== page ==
The Canadian delegation in China is doing all it can to get on their host country’s good side. After successfully negotiating for previously announced canola oil restrictions to be put on hold, they announced that Canada is applying for membership in the Asian Infrastructure Investment Bank (AIIB).
Initiated by China, the multinational development bank has been active for only eight months. With 57 current members – including Brazil, Russia, India, South Africa, the UK, and various European countries – the bank aims to stimulate multinational growth by funding critical Asian-Pacific infrastructure projects.
Barring complications, Canada will be the first North American country to join the group, according to Finance Minister Bill Morneau. “Canada is always looking for ways to create hope and opportunity for our middle class as well as for people around the world, and membership in the AIIB is an opportunity to do just that,” he said.
Canada’s application was well received by the bank’s president, Liqun Jin, who said that it “affirms the way this new bank is being run.” He went on to say that the request would be dealt with “expeditiously.”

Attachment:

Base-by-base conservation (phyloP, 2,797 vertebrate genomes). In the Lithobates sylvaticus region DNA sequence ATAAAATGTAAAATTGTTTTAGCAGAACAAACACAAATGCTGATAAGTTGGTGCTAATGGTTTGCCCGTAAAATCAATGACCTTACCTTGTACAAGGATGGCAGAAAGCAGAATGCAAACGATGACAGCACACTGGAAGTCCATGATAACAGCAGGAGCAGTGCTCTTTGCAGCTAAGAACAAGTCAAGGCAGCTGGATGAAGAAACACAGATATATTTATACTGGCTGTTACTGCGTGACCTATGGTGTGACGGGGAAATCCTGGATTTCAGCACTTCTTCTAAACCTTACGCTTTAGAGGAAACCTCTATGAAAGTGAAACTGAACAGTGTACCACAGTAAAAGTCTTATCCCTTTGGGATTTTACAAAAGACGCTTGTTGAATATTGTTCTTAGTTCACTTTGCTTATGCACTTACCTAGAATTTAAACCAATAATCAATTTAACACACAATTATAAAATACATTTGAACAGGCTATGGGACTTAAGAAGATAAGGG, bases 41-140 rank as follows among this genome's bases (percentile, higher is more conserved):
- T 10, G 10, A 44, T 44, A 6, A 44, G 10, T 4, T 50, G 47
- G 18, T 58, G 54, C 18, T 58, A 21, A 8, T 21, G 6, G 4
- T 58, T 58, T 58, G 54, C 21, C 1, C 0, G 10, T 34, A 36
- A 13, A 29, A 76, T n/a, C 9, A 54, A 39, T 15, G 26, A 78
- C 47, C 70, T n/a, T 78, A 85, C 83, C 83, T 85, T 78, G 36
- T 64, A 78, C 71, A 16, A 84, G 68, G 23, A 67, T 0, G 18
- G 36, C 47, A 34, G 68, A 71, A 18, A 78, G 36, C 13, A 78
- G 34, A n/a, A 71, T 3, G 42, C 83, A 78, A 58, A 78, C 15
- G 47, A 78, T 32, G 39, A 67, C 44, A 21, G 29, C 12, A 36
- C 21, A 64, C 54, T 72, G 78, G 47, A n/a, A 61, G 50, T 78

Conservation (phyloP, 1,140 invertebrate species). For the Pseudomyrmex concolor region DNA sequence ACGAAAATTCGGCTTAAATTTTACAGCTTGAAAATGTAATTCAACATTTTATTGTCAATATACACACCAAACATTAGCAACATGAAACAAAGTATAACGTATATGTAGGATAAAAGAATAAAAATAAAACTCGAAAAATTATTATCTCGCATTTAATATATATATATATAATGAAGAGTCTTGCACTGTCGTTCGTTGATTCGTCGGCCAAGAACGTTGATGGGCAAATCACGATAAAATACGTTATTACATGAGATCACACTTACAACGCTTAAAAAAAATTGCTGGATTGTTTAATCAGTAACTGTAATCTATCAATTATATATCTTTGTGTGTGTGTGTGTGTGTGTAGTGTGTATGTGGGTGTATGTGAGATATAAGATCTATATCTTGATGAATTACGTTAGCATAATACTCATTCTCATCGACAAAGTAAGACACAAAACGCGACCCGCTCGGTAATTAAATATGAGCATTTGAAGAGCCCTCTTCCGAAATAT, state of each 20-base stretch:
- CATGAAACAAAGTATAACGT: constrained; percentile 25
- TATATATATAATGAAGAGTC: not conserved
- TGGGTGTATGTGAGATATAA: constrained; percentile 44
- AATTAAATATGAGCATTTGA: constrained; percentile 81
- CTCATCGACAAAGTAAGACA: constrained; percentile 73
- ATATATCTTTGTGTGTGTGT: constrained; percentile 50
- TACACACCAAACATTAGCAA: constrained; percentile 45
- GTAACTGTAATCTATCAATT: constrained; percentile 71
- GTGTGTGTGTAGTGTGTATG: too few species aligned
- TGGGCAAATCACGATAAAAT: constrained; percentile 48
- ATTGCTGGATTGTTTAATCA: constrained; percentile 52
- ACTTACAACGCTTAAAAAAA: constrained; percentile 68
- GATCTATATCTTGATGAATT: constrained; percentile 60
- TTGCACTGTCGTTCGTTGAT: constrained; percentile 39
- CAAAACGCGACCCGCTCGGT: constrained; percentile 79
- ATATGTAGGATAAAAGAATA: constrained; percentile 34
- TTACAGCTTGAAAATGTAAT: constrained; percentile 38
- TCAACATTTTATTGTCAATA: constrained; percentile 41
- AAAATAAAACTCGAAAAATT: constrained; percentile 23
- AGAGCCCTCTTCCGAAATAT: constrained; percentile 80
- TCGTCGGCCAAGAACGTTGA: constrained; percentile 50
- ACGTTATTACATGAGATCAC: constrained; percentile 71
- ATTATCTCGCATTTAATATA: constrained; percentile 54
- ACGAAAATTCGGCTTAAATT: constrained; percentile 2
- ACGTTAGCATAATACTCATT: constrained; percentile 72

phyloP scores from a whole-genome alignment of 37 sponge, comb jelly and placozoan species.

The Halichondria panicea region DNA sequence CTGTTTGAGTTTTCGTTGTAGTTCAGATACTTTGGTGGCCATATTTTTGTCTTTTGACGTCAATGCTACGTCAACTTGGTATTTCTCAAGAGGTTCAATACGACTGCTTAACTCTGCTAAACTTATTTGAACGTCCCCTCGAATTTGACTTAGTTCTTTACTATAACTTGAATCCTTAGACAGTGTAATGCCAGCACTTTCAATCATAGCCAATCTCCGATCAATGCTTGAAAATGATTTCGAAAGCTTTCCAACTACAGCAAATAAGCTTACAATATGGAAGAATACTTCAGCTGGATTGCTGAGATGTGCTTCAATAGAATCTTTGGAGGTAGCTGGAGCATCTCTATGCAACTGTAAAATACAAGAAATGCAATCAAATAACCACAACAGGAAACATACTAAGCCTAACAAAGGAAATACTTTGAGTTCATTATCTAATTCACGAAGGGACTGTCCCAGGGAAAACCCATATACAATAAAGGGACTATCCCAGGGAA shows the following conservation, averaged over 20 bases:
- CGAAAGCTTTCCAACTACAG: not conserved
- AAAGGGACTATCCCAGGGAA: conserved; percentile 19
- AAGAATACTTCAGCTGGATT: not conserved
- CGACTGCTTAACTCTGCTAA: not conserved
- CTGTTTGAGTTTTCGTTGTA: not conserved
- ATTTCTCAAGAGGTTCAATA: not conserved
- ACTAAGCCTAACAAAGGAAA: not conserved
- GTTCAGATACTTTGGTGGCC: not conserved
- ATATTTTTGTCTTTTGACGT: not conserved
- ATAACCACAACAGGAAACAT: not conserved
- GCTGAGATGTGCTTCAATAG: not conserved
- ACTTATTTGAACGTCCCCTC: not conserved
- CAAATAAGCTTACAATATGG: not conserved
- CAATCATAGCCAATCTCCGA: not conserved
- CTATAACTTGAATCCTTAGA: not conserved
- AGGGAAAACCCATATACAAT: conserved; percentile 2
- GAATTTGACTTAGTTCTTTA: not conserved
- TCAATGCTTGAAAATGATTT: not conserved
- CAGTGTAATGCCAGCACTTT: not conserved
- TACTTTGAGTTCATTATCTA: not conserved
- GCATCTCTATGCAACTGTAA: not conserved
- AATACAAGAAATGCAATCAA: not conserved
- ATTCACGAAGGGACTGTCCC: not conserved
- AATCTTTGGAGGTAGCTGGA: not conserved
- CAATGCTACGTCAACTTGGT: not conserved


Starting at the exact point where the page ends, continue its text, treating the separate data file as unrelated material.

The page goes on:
The US and Japan have not applied to join, making them the only Group of Seven countries to not do so.
Stephen Harper’s conservatives opted out of the first round of AIIB membership because of “worries that the new organization would undermine existing institutions” such as the World Bank and the Asian Development Bank, according to the University of British Columbia Institute of Asian Research’s Paul Evans.
However, Evans acknowledges that the AIIB could offer “a potential link to Chinese players with interests in trans-Pacific connections,” as it already works with other global institutions to co-finance projects. “It’s a very good investment for Canadians.”
David Mulroney, former Canadian ambassador to China and senior fellow at Toronto’s Munk School of Global Affairs, wonders about that.
He noted that Canada has helped shape many international institutions “by insisting on high standards of probity, transparency and adherence to the rule of law,” three measures that he says China consistently falls short on. “Our flattery, though delivered late, will probably get us some small reward, but at a cost to us in terms of our values and our standards.”
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